By Barb Pacholik, The Leader-Post, March 10, 2014 - Feeling unsafe in her own home, a tenant has repeatedly called police about suspected offences by her neighbours - but can't afford to move anywhere else.
With a long-standing drug problem coupled with mental health issues, one person has a challenge finding an affordable home, let alone keeping it.
A family dips into their money for food in an effort to find the $850 monthly rent on a one-bedroom apartment.
When the thermometer dips, one man's homelessness strategy involves pulling a crime so he can find shelter from the cold, even if it's in a jail cell.
They are some of the true situations raised Saturday at a forum on housing in Regina.
"You are stuck between a rock and a hard place," said one woman, who feels her landlord is being unfair but struggles to find another willing to take on a tenant on social assistance.
Organized by the Queen City Tenants Association, the forum drew some 20 people. Chair Angelica Barth said the advocacy group wants to keep homelessness and housing problems on the public agenda.
"We've got a long ways to go yet," she said. "We're in the midst of a crisis."
Addressing the event titled "Housing Problems: Regina Solutions," speakers Rob Deglau, from the North Central Community Association, Tyler Gray of Carmichael Outreach, and the YMCA's Devlin Williams traced some of the efforts underway and those still needed.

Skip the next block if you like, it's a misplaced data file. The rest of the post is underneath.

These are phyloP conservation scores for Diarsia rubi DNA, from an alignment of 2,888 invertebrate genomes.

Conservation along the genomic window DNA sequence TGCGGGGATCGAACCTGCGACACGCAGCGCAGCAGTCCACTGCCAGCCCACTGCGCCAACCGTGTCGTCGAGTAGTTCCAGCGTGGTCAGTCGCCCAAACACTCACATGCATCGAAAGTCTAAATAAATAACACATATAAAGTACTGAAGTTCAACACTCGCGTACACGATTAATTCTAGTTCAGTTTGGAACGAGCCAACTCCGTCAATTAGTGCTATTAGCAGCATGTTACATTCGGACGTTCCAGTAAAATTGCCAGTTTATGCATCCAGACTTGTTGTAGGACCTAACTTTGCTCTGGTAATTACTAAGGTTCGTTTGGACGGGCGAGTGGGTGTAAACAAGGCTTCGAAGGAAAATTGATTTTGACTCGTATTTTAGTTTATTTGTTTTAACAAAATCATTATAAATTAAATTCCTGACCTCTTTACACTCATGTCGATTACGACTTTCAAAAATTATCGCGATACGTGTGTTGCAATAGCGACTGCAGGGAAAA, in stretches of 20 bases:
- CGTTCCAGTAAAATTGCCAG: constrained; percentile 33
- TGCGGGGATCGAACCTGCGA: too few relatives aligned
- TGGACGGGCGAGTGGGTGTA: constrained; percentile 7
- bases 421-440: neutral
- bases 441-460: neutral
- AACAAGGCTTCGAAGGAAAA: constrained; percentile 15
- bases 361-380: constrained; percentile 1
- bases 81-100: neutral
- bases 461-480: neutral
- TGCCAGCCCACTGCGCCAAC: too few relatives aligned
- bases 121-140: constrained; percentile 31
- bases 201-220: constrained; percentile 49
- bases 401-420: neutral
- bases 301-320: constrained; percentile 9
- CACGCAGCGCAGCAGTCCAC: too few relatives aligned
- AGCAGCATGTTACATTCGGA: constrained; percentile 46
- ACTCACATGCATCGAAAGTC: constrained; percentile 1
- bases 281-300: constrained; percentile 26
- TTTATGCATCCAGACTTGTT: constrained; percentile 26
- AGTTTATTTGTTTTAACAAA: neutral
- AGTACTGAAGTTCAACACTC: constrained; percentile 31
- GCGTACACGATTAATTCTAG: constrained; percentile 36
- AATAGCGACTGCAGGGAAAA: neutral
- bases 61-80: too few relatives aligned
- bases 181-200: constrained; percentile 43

Deglau, a former city councillor, hopes City Hall will get on board with a "crime-free multihousing strategy," that has proven successful in Saskatoon. "It gives landlords the tools that they need to have crime-free housing," said Deglau, adding that it's a training program primarily delivered by police.
"We want landlords that are present and involved in the neighbourhood," he added. With the program expected to cost about $200,000, he's hoping it will be on city council's agenda.
Meanwhile, Carmichael has a program focused on finding housing for those with additional challenges, including mental health and addictions issues. It has grown from some 30 clients to more than 300 in about four years.
"Most of them don't have the capacity to be a private market tenant ... They would come back through our doors three months later having been evicted due to financial constraints or the issues in their own lives," explained Gray.
Using a "housing first" strategy, the program has more recently evolved by providing support services or "after-care" for the clients so they'll have greater success.
Gray noted that once people have stable housing, they're also more likely to be able to address other issues, such as their addictions.
About 15 months ago, the YMCA became one of the community groups responsible for administering federal funding under the Homelessness Partnership Strategy. Williams is equally excited about "housing first," noting that a national pilot project has demonstrated the success of connecting homeless people with community teams to achieve permanent, stable housing.
More of the federal strategy money will be dedicated to such programs.
"We would like to start with trying to address the people who are the most chronically and episodically homeless," he said.